SYMPOSIUM AND EXHIBITION
Please note: dates and times of sessions and presentations can still change. First proposal for the time-schedule.
Monday 26th October 1998, 9.00
The European Simulation Symposium ESS98 will be openned by the Vice-Chancellor of The Nottingham Trent University Professor Ray Cowell
Solutions and Simulation in Applied Sciences
Dr. O. C. Zienkiewicz, CBE, FRS, FEng. is Professor Emeritus and Director of the Institute for Numerical Methods in Engineering at the University of Wales, in Swansea. He holds the UNESCO Chair of Numerical Methods in Engineering at Technical University of Catalunya, Barcelona, Spain, and the Joe C. Walter Chair of Engineering at the University of Texas at Austin.
He was born in England, attended Primary and Secondary Schools in Poland, and obtained his BSc, PhD and DSc at Imperial College, London, England. He has received may honorary degrees including ones from Ireland, Belgium, Norway, Sweden, China, Poland, Scotland, Germany, France, England, Italy, Hong Kong, Hungary and the United States. He has also received many special honors and medals including the title of Commander of the British Empire and the Royal Medal from HM Queen Elizabeth II, the 'Carl Friedrich Gauss' medal of the West German Academy of Science, the Nathan Newmark Medal of the Americal Society of civil Engineers, the James Alfred Ewing Medal of the Institution of Civil Engineers, (UK), the Worcester Warner Reed Medal of the American Society of Mechanical Engineers, the Newton- Gauss Medal at the International Association for Computational Mechanics, the Gold Medal of Institution of Structural Engineering and the Gold Medal of the Institution for Mathematics and its Applications. He was elected to the Royal Society and the Royal Academy of Engineering in 1978 and is a Foreign Member of the United States National Academy of Engineering and of the Polish Academy of Science.
His contributions range over the wide field of mechanics and engineering. Since his first paper in 1947 dealing with numerical approximation to the stress analysis of dams (using relaxation and finite differences) he has published some 450 papers and written or edited 25 books.
He is one of the early pioneers of the finite element method and the first to realise its general potential for solution of problems outside the area of solid mechanics. His books on the Finite Element Method were the first to present the subject and remained unchallenged till 1972 when many others entered the area. (The Finite Element Method in Structural Mechanics, McGraw Hill, 1967 (272 pp); The Finite Element in Engineering Science, McGraw Hill, 1971 (521 pp). The later editions of the book [The Finite Element Method III, McGraw Hill 1977 (787 pp) and The Finite Element Method IV, with R. L. Taylor (2 vols. pp 1400) McGraw Hill, 1989/91] remain today the standard reference texts.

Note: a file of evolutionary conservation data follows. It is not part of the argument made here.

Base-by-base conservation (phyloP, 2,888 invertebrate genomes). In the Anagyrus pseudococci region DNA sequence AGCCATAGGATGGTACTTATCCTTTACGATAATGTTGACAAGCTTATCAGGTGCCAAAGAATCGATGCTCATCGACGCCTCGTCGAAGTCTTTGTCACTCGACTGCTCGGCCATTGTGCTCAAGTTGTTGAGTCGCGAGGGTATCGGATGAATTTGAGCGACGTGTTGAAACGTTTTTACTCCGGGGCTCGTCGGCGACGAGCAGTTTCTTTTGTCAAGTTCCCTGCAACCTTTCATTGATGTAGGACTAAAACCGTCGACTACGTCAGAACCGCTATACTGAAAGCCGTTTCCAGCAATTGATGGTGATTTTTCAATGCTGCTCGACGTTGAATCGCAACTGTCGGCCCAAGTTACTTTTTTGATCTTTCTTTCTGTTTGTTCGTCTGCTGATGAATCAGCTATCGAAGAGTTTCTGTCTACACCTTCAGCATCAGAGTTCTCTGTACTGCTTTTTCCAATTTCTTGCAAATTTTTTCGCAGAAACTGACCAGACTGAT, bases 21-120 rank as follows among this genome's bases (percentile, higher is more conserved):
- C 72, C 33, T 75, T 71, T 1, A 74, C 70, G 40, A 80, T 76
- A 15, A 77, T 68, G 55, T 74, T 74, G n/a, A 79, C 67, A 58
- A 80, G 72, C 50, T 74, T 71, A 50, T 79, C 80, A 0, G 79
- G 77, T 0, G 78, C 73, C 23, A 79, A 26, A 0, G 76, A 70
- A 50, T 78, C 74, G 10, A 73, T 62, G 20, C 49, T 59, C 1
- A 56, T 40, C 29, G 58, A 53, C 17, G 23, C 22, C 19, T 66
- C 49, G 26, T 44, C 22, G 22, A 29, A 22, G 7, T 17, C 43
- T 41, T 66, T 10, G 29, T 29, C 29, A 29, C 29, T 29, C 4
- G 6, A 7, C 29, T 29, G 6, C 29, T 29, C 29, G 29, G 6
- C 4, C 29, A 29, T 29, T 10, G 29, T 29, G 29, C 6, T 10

Dr. Zienkiewicz has, with his team of researchers, contributed many fundamental developments of the method which today make it the widely applicable tool of computational mechanics and engineering. Among these special mention can be made of isoparametric element forms, thick plate/shell formulations and use of reduced integration, penalty forms, treatment of hyperbolic convection equations and of incompressible and compressible fluid mechanics, and more recently of error estimates and adaptive refinement.
In his research career, he has personally supervised some 70 PhD students, many of whom today hold leading positions in the Academia and industry He founded the first journal dealing with computational mechanics in 1968 (Int. J. Numerical Methods in Engineering) of which he is the Editor. this today is still the major journal for the field of Numerical Computations.
He is a founder member of the French Association of GAMNI and of the International Association of Institutional Computational Mechanics of which he was the first President (1986-90). He served as member of Council of the institution of Civil Engineers, UK, and was the Chairman of the Analysis and Design Committee of the International Congress for Large Dams.
Session Chair: Eugene J.Kerckhoffs, Delft University of Technology, Delft, The Netherlands
Fuzzy Systems Modelling